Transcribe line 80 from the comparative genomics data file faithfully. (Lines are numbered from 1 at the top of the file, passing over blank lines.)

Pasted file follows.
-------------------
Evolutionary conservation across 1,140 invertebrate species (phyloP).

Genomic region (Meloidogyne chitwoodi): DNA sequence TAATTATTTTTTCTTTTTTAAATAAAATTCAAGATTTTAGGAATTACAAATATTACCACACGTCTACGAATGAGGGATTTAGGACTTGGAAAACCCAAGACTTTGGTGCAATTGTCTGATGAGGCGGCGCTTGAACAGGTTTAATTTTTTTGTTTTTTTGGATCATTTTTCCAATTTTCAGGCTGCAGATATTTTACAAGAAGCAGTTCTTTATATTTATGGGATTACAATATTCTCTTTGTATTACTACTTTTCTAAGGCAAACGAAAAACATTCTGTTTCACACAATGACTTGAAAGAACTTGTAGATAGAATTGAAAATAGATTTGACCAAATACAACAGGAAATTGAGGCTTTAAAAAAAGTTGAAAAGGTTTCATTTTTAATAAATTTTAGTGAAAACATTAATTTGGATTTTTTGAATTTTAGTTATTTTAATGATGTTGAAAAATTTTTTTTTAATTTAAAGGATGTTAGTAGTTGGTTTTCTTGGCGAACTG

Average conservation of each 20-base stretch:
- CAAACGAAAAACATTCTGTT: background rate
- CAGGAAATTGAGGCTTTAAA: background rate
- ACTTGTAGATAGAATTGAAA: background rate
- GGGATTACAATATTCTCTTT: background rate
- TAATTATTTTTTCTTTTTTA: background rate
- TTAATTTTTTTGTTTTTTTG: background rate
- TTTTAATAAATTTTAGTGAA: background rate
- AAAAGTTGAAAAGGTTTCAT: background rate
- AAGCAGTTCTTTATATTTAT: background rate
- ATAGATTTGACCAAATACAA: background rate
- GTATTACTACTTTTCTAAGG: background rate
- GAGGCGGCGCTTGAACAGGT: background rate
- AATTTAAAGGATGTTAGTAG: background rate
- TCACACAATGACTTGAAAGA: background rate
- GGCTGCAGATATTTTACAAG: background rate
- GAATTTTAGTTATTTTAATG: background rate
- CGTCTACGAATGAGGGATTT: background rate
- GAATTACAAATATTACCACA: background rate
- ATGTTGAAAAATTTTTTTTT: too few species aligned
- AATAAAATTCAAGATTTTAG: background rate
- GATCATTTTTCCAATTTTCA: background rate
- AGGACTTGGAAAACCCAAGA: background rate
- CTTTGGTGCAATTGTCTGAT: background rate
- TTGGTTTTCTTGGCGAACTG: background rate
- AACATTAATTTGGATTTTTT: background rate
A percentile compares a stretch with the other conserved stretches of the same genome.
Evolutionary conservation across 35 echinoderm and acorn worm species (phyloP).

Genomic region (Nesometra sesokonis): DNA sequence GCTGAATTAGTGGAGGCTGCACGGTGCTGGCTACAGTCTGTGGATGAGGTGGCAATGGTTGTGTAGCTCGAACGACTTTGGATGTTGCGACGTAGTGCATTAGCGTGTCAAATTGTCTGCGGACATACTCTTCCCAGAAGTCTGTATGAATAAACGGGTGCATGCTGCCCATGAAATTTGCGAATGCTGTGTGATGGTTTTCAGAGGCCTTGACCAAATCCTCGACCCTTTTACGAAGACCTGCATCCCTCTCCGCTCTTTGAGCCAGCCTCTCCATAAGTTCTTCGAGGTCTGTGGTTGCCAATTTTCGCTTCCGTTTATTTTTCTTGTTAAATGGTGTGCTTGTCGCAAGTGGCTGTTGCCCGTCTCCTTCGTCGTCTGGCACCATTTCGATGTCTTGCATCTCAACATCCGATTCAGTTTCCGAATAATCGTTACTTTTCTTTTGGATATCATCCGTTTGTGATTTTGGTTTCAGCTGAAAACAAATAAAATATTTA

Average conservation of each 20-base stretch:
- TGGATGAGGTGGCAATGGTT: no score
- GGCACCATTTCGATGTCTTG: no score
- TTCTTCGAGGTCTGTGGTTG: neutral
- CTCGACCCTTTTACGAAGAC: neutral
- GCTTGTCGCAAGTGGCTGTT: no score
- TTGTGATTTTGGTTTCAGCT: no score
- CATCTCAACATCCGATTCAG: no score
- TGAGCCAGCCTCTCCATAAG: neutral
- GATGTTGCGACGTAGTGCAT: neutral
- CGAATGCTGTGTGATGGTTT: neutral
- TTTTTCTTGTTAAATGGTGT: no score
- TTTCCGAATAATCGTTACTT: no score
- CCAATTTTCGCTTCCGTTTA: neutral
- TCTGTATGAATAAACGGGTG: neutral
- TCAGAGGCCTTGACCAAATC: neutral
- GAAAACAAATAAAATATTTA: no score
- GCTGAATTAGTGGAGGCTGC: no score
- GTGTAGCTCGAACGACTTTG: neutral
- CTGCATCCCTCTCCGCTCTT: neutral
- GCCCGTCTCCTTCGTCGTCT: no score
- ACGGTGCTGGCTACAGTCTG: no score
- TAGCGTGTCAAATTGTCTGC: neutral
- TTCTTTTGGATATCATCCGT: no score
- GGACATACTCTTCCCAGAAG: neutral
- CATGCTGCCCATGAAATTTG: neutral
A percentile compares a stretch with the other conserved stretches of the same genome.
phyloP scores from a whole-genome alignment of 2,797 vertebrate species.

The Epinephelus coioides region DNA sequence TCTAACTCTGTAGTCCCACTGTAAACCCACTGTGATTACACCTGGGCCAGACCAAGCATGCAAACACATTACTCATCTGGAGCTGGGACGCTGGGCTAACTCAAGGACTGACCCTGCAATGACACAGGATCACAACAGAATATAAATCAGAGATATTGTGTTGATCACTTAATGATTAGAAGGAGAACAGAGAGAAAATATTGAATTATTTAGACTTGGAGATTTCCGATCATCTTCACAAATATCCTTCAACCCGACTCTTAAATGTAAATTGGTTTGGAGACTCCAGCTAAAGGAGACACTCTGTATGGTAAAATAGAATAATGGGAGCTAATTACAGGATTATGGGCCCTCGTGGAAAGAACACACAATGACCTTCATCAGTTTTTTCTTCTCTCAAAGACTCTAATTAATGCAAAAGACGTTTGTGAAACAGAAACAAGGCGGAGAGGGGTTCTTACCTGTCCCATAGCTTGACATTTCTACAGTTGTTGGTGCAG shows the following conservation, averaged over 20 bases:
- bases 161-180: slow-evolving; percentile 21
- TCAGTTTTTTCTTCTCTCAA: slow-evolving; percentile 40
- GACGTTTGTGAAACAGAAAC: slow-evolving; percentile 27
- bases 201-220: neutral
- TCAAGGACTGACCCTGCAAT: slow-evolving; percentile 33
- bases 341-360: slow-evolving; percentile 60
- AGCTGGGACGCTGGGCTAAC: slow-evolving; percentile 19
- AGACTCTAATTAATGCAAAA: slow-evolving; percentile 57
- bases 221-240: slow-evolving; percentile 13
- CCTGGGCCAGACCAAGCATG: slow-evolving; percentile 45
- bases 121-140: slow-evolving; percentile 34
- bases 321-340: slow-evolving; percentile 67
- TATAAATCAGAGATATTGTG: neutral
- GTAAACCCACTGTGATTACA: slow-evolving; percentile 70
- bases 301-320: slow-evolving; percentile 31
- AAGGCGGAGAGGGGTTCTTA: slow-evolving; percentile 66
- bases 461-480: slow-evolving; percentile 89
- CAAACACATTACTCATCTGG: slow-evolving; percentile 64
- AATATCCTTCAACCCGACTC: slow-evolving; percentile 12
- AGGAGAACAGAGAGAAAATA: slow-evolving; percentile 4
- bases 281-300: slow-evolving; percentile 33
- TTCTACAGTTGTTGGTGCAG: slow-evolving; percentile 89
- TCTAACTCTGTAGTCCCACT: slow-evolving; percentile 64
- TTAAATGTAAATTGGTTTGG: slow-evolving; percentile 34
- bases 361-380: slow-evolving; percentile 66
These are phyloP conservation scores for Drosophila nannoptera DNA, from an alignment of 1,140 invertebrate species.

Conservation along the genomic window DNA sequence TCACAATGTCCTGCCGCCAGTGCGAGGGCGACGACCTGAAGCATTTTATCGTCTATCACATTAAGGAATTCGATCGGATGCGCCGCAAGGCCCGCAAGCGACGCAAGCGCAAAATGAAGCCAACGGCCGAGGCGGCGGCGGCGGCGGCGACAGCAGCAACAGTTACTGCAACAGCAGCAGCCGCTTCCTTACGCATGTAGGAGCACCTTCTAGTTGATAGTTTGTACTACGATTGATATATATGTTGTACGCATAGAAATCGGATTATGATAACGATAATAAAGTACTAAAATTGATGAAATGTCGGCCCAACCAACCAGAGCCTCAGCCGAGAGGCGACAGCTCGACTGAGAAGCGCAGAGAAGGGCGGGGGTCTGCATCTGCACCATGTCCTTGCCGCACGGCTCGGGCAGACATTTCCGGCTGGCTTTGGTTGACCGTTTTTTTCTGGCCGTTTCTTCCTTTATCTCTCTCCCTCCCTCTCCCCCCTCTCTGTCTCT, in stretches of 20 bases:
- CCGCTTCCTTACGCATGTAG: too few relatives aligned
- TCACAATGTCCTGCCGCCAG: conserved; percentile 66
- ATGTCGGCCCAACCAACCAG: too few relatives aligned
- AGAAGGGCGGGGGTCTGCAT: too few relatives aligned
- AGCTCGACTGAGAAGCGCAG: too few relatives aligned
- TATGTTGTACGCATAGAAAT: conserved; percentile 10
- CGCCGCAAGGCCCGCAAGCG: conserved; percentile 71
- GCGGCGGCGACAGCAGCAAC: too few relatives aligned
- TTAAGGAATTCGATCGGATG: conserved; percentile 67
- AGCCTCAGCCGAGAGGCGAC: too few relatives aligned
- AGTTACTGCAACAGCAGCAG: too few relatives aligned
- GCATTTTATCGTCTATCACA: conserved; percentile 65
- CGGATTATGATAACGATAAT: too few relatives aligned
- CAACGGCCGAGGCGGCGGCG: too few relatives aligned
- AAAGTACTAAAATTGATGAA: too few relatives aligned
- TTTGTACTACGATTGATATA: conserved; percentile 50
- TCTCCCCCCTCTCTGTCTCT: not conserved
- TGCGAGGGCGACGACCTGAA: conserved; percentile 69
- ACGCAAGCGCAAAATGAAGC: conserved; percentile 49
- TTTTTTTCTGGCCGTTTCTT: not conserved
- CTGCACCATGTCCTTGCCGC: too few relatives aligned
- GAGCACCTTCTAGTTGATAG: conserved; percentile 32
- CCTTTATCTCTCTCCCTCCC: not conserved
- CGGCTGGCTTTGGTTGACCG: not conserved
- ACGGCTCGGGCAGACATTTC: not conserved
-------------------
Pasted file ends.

- AGGAGAACAGAGAGAAAATA: slow-evolving; percentile 4